This article examines the concept of cognitive environment in relation to ecocriticism. It discusses Gaston Bachelard’s analysis, in his The Poetics of Space, of historian Jules Michelet’s work depicting the building of a bird’s nest. It suggests that the corporeal act of nest-building may then be argued to imply the continuity of an organism and its environment and that the notion of enclosure is built into any ecology or Thoreavian economy.
This article examines the relationship between literary critical practice and human rights, and describes the present uses of literary criticism. It analyzes an example of abolitionism and activism as it was conceived and practiced by Ralph Waldo Emerson, Frederick Douglass, and William Lloyd Garrison. The article evaluates how our understanding of texts and issues today can be informed by our analysis and understanding of the myths and metaphors of who we are that we have inherited from earlier literatures and movements.
Russ Castronovo and Dana D. Nelson
This article examines what can be learned from nineteenth-century American literature regarding twenty-first-century citizenship. It investigates how the intellectual project of reading and interpreting American literature can prepare us for the deliberative work of democracy and what American literature tells us about this difficult relationship. The article explores how literature can be read politically, and describes the relevant works of Harriet Beecher Stowe and John Brown.
Jonathan M. Woodham
This chapter focuses on various ways in which the rhetoric and visual iconography of the space age and the world of science fiction was explored in the styling and promotion of consumer products from the 1920s to the 1960s, with particular focus on the United States. Such advertising, whether three-dimensional displays, films, posters, or other printed ephemera, was embraced in the futuristic displays of major corporations at hugely popular exhibitions such as the Chicago Century of Progress Exhibition of 1933–34 and the New York World’s Fair (“Building the World of Tomorrow”) of 1939–1940. Also considered are projections of automobiles and appliances of the future, as seen in the dynamic displays of General Motors’ Motoramas and “Kitchens of Tomorrow” exhibitions, the science fiction–inflected language of advertising copy, and the allure of the future for the general public.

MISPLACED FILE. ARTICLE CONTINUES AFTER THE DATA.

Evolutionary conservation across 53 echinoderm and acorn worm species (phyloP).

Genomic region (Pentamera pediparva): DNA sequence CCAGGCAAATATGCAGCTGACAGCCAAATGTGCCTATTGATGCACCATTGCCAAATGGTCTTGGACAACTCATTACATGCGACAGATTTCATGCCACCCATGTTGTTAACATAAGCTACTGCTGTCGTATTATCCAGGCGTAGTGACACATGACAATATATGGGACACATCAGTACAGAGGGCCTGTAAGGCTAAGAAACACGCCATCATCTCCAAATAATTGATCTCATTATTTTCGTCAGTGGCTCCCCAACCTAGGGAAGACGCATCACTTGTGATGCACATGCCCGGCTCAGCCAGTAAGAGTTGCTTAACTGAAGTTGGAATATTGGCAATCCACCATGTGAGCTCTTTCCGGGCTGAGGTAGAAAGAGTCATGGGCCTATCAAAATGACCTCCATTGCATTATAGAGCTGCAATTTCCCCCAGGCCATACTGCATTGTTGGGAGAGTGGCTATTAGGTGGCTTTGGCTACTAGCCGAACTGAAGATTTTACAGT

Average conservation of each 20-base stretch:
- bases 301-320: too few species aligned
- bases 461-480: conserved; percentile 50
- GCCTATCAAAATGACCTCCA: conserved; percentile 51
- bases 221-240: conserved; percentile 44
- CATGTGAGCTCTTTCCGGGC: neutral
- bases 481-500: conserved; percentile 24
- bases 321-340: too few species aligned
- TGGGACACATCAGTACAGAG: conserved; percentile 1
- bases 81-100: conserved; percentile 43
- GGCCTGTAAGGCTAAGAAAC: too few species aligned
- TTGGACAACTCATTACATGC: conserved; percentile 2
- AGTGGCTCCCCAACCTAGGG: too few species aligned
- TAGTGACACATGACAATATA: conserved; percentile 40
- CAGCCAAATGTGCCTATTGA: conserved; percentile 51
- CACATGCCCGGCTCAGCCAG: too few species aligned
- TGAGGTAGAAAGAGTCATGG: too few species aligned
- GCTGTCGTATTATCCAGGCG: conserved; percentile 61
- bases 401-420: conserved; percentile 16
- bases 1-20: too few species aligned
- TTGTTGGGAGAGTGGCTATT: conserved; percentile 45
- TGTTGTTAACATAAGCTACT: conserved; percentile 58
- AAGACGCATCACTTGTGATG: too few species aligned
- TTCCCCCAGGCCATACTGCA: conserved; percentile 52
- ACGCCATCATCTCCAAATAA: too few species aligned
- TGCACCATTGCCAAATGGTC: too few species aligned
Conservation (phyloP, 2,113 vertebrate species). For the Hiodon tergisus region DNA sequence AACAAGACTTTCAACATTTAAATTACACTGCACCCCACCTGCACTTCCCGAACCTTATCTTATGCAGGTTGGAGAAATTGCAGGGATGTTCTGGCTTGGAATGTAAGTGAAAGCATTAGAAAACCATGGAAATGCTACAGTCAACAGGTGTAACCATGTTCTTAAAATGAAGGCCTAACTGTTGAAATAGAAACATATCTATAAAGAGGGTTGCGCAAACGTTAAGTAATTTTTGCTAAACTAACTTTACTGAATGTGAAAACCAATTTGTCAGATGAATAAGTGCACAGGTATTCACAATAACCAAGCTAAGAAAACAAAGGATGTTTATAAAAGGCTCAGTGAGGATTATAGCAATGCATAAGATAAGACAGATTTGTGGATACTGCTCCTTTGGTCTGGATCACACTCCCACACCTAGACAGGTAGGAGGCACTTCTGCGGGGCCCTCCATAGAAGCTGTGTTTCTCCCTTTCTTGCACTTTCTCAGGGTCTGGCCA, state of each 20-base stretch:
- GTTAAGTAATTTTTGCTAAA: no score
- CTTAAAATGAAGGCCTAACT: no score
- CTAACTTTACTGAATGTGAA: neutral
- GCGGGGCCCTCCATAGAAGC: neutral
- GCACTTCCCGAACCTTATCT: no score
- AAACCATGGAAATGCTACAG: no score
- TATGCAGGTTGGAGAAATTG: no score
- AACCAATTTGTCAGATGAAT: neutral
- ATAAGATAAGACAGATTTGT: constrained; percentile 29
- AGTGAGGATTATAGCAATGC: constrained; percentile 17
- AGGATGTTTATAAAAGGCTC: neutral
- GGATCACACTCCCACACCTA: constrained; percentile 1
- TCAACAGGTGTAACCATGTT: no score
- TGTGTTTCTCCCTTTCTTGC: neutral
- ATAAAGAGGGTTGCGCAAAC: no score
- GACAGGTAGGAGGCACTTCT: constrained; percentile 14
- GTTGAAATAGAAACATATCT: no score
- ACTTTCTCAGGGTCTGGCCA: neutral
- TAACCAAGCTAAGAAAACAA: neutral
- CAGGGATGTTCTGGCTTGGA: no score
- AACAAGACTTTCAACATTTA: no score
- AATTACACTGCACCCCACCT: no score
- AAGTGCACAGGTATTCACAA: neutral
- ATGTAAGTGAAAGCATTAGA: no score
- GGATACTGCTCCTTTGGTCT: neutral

This chapter argues that the prescriptive turn in literary aesthetics over the last two centuries has marginalized science fiction, placing it in the category of the “Sublime” rather than the “Beautiful.” However, this is a position that recent advances in cognitive poetics are in the process of reversing. Stockwell explores the science-fictional beauty of expression, beauty of structure, and beauty of world to propose that the key to the immersive experience of science fiction is that it is a genre of compulsion. Close consideration is given to the work of Ray Bradbury, China Miéville, and Roger Zelazny.
G. Terence Wilson